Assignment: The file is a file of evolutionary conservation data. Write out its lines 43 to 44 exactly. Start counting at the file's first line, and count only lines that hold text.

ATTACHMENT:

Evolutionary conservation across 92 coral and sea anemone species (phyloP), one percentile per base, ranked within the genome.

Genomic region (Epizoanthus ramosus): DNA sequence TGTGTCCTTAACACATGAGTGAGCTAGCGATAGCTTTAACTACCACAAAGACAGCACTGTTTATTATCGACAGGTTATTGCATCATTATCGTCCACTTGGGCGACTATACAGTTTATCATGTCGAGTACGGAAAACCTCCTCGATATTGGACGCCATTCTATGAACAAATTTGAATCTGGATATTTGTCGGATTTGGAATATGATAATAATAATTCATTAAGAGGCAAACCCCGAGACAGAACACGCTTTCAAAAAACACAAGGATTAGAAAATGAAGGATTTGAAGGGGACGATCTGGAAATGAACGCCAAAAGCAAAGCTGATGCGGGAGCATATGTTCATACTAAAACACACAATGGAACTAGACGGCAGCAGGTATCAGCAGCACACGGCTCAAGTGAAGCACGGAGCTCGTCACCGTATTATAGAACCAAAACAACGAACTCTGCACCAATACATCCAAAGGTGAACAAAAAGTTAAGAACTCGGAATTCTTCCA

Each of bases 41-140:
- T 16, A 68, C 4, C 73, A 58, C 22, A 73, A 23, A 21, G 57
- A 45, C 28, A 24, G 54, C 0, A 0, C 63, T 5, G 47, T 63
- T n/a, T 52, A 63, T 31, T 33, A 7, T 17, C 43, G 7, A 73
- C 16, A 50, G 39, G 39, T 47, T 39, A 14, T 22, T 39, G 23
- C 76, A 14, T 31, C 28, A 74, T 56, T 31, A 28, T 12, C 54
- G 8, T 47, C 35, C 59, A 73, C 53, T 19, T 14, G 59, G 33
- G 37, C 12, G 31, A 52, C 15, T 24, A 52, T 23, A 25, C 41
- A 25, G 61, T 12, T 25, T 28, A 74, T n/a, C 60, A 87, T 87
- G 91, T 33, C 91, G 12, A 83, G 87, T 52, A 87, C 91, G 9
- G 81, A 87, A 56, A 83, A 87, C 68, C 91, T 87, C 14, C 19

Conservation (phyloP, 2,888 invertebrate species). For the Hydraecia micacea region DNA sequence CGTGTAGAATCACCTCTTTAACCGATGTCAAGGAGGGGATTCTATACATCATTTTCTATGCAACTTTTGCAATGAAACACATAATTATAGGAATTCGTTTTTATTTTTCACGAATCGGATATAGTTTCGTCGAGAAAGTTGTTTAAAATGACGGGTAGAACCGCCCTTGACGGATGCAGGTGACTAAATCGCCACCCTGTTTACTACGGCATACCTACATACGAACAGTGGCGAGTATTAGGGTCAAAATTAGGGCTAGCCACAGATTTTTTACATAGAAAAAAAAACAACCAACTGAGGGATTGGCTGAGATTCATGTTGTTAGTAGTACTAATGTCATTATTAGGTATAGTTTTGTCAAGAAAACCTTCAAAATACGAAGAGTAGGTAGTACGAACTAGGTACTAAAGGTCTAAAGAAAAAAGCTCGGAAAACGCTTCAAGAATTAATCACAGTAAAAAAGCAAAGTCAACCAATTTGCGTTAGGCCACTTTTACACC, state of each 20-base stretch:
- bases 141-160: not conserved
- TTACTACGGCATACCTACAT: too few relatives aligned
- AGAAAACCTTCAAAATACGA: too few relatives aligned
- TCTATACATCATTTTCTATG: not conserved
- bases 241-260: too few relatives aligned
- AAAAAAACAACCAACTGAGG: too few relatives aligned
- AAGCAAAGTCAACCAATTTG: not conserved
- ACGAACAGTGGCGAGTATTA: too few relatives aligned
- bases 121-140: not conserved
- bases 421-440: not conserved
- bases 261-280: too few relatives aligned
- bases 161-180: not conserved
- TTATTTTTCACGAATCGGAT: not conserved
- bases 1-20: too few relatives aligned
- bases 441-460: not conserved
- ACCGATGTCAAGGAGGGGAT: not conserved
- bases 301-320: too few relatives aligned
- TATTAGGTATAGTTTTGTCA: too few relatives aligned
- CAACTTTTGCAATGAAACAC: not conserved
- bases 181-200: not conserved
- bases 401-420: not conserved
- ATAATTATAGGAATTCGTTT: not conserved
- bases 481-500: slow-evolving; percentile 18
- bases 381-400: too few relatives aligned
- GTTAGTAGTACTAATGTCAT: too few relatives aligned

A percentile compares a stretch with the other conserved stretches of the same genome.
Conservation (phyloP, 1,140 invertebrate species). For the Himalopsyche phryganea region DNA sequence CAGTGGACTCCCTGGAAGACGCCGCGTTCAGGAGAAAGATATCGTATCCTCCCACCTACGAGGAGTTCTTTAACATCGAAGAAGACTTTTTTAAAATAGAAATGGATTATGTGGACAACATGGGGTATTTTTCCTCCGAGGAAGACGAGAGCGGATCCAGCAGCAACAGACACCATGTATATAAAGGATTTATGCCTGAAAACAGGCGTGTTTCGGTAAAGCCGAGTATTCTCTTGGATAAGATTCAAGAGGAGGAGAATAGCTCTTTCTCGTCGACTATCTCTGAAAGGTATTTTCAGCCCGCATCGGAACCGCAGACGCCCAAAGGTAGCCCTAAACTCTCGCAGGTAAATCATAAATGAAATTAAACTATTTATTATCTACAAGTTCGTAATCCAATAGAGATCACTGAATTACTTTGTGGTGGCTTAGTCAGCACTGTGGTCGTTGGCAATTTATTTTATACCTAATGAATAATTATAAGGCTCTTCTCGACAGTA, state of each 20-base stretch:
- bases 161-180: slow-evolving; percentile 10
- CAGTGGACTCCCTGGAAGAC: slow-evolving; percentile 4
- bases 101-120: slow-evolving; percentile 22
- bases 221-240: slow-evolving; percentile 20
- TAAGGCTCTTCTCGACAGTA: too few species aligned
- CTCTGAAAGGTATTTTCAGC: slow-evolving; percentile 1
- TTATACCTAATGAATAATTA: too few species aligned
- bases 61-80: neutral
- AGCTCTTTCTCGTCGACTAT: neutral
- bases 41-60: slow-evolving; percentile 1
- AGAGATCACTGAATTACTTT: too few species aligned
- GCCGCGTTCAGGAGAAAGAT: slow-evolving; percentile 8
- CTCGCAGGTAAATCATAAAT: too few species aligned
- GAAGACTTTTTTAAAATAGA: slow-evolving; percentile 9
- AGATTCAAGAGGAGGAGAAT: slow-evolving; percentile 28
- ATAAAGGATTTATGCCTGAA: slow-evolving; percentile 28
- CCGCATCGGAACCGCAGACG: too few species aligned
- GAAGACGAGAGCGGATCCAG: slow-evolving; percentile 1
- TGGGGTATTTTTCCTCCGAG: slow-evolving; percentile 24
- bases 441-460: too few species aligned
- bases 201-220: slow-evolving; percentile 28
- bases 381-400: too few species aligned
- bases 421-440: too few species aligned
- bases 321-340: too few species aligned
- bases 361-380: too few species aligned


- CAGTGGACTCCCTGGAAGAC: slow-evolving; percentile 4
- bases 101-120: slow-evolving; percentile 22